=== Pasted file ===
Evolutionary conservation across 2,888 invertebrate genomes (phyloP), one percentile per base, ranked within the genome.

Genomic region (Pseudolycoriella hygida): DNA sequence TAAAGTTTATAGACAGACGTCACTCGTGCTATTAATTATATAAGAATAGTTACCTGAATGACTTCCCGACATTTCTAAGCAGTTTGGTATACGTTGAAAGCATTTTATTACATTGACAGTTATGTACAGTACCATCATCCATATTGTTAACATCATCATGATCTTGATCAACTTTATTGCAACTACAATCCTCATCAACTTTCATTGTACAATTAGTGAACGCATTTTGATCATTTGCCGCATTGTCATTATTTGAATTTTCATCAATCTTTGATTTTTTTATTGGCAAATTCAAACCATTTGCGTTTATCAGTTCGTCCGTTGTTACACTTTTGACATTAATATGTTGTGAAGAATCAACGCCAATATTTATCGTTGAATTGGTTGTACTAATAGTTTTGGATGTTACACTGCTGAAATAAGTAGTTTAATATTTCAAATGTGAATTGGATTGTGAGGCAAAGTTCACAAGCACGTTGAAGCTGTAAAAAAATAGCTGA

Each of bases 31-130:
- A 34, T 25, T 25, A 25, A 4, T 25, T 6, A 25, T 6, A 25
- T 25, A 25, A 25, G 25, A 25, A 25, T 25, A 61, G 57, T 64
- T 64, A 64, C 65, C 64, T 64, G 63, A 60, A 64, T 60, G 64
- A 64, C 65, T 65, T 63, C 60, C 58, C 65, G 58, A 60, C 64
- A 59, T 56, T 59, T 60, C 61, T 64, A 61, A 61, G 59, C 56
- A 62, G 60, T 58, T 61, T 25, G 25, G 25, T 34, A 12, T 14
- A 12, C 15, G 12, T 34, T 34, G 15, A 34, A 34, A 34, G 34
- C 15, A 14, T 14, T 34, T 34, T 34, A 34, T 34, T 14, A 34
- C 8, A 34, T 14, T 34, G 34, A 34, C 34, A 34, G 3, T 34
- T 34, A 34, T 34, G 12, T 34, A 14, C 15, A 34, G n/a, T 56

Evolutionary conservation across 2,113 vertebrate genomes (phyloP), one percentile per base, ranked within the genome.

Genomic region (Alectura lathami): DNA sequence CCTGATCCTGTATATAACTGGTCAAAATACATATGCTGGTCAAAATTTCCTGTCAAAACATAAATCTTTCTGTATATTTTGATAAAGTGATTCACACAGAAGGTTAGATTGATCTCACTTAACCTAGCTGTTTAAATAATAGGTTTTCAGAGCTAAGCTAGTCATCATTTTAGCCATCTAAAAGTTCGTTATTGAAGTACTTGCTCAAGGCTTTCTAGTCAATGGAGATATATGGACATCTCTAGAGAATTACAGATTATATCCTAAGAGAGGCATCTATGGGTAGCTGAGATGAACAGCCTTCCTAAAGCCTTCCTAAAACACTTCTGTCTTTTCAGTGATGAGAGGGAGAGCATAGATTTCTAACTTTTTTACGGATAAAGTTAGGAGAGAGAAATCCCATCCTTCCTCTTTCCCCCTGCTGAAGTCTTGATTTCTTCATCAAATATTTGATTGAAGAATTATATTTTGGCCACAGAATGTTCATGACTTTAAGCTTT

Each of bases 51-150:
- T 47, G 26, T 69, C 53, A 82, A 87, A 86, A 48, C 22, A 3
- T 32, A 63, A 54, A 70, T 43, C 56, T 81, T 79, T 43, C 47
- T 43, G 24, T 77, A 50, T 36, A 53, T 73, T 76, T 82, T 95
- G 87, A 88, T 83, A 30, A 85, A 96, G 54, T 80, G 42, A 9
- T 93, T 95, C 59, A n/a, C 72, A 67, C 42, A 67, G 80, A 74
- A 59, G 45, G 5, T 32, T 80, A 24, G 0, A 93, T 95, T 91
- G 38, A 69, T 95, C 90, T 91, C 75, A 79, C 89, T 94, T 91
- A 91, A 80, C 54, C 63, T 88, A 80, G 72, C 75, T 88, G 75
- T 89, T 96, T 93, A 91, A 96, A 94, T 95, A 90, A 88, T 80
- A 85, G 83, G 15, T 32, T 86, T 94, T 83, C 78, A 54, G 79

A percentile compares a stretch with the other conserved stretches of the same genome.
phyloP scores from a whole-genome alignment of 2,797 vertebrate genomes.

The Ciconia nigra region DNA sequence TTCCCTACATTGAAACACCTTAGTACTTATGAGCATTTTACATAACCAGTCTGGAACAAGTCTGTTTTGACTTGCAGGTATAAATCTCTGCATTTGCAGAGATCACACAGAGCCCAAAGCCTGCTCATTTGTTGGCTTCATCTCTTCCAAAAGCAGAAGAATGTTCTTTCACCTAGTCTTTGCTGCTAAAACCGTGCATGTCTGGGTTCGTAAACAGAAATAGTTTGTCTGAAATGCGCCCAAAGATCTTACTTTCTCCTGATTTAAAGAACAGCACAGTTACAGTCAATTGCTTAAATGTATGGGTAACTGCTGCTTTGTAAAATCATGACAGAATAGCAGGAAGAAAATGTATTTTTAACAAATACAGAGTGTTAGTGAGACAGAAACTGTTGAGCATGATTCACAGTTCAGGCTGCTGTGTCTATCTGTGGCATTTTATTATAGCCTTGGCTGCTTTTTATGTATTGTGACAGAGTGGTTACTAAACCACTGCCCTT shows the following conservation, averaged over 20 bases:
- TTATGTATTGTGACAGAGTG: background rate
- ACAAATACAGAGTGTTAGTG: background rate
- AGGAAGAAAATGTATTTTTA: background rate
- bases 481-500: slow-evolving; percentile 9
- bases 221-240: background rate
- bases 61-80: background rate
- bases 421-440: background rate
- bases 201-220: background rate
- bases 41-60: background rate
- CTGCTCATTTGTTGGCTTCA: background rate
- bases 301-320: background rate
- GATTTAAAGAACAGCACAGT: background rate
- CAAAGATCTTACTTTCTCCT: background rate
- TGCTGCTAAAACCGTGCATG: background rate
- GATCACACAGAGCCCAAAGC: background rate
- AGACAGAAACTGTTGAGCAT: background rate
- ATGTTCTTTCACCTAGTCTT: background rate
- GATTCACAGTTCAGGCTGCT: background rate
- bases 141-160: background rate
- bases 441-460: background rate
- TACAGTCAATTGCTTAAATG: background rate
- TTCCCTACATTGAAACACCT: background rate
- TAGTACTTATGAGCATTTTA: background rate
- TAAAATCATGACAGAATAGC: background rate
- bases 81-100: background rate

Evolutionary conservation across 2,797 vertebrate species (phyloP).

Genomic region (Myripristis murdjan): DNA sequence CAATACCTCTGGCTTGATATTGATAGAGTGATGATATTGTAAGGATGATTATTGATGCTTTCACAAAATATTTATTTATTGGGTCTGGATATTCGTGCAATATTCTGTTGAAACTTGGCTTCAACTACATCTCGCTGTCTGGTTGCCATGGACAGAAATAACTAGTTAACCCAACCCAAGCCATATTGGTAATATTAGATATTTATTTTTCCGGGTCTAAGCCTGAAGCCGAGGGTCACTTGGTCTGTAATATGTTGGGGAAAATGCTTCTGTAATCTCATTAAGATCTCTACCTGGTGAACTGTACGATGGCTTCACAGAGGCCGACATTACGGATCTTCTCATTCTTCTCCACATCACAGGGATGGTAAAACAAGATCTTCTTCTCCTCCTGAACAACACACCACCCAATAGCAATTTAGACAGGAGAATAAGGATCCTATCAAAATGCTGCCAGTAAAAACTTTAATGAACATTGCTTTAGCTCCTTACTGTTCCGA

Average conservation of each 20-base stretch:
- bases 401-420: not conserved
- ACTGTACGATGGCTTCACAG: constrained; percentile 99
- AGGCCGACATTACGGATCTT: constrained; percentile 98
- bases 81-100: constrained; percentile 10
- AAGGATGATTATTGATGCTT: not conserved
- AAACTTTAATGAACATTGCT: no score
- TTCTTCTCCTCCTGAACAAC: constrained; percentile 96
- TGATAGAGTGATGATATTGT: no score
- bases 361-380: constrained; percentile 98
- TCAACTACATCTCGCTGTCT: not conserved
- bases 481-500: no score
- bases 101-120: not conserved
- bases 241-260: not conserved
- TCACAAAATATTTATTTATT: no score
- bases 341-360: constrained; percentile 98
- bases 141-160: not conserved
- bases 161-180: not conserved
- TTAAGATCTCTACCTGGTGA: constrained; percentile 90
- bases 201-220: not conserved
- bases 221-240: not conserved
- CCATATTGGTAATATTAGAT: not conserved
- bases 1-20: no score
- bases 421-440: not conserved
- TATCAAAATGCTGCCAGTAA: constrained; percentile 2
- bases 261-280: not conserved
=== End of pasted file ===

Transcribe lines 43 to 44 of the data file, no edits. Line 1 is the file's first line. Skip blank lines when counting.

- TGCTGCTAAAACCGTGCATG: background rate
- GATCACACAGAGCCCAAAGC: background rate